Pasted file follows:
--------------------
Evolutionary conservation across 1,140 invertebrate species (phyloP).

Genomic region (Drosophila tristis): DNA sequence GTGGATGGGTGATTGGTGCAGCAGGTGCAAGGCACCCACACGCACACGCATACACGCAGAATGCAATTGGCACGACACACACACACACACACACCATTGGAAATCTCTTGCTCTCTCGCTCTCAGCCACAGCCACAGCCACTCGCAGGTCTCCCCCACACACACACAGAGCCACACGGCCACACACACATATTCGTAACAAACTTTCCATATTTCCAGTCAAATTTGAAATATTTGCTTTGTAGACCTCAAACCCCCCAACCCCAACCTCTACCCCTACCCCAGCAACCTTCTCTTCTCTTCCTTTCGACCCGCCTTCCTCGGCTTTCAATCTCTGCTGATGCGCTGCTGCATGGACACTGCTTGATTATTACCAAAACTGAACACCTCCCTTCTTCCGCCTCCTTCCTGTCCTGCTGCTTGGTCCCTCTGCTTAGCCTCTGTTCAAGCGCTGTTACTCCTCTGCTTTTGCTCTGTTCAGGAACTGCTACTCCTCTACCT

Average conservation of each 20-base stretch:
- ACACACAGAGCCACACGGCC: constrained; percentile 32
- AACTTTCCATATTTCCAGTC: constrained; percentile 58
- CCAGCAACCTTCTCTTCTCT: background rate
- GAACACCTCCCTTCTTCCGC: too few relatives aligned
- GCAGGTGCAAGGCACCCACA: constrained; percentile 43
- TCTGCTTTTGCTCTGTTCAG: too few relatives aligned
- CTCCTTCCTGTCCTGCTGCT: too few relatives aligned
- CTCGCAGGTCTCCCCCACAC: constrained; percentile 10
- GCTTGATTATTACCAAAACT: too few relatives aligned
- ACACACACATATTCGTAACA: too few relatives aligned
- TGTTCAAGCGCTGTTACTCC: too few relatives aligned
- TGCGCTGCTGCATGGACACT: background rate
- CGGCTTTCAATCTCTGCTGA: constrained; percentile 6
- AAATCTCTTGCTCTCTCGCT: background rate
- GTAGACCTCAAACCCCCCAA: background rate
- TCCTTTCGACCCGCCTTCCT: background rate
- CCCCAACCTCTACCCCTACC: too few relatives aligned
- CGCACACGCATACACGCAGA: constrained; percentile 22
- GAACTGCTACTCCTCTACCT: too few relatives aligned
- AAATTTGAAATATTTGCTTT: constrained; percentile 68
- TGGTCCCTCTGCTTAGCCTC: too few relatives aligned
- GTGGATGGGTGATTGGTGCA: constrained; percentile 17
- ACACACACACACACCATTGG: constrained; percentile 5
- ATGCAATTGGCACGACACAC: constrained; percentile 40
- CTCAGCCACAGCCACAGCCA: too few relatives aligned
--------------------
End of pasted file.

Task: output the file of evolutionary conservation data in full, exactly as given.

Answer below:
Evolutionary conservation across 1,140 invertebrate species (phyloP).

Genomic region (Drosophila tristis): DNA sequence GTGGATGGGTGATTGGTGCAGCAGGTGCAAGGCACCCACACGCACACGCATACACGCAGAATGCAATTGGCACGACACACACACACACACACACCATTGGAAATCTCTTGCTCTCTCGCTCTCAGCCACAGCCACAGCCACTCGCAGGTCTCCCCCACACACACACAGAGCCACACGGCCACACACACATATTCGTAACAAACTTTCCATATTTCCAGTCAAATTTGAAATATTTGCTTTGTAGACCTCAAACCCCCCAACCCCAACCTCTACCCCTACCCCAGCAACCTTCTCTTCTCTTCCTTTCGACCCGCCTTCCTCGGCTTTCAATCTCTGCTGATGCGCTGCTGCATGGACACTGCTTGATTATTACCAAAACTGAACACCTCCCTTCTTCCGCCTCCTTCCTGTCCTGCTGCTTGGTCCCTCTGCTTAGCCTCTGTTCAAGCGCTGTTACTCCTCTGCTTTTGCTCTGTTCAGGAACTGCTACTCCTCTACCT

Average conservation of each 20-base stretch:
- ACACACAGAGCCACACGGCC: constrained; percentile 32
- AACTTTCCATATTTCCAGTC: constrained; percentile 58
- CCAGCAACCTTCTCTTCTCT: background rate
- GAACACCTCCCTTCTTCCGC: too few relatives aligned
- GCAGGTGCAAGGCACCCACA: constrained; percentile 43
- TCTGCTTTTGCTCTGTTCAG: too few relatives aligned
- CTCCTTCCTGTCCTGCTGCT: too few relatives aligned
- CTCGCAGGTCTCCCCCACAC: constrained; percentile 10
- GCTTGATTATTACCAAAACT: too few relatives aligned
- ACACACACATATTCGTAACA: too few relatives aligned
- TGTTCAAGCGCTGTTACTCC: too few relatives aligned
- TGCGCTGCTGCATGGACACT: background rate
- CGGCTTTCAATCTCTGCTGA: constrained; percentile 6
- AAATCTCTTGCTCTCTCGCT: background rate
- GTAGACCTCAAACCCCCCAA: background rate
- TCCTTTCGACCCGCCTTCCT: background rate
- CCCCAACCTCTACCCCTACC: too few relatives aligned
- CGCACACGCATACACGCAGA: constrained; percentile 22
- GAACTGCTACTCCTCTACCT: too few relatives aligned
- AAATTTGAAATATTTGCTTT: constrained; percentile 68
- TGGTCCCTCTGCTTAGCCTC: too few relatives aligned
- GTGGATGGGTGATTGGTGCA: constrained; percentile 17
- ACACACACACACACCATTGG: constrained; percentile 5
- ATGCAATTGGCACGACACAC: constrained; percentile 40
- CTCAGCCACAGCCACAGCCA: too few relatives aligned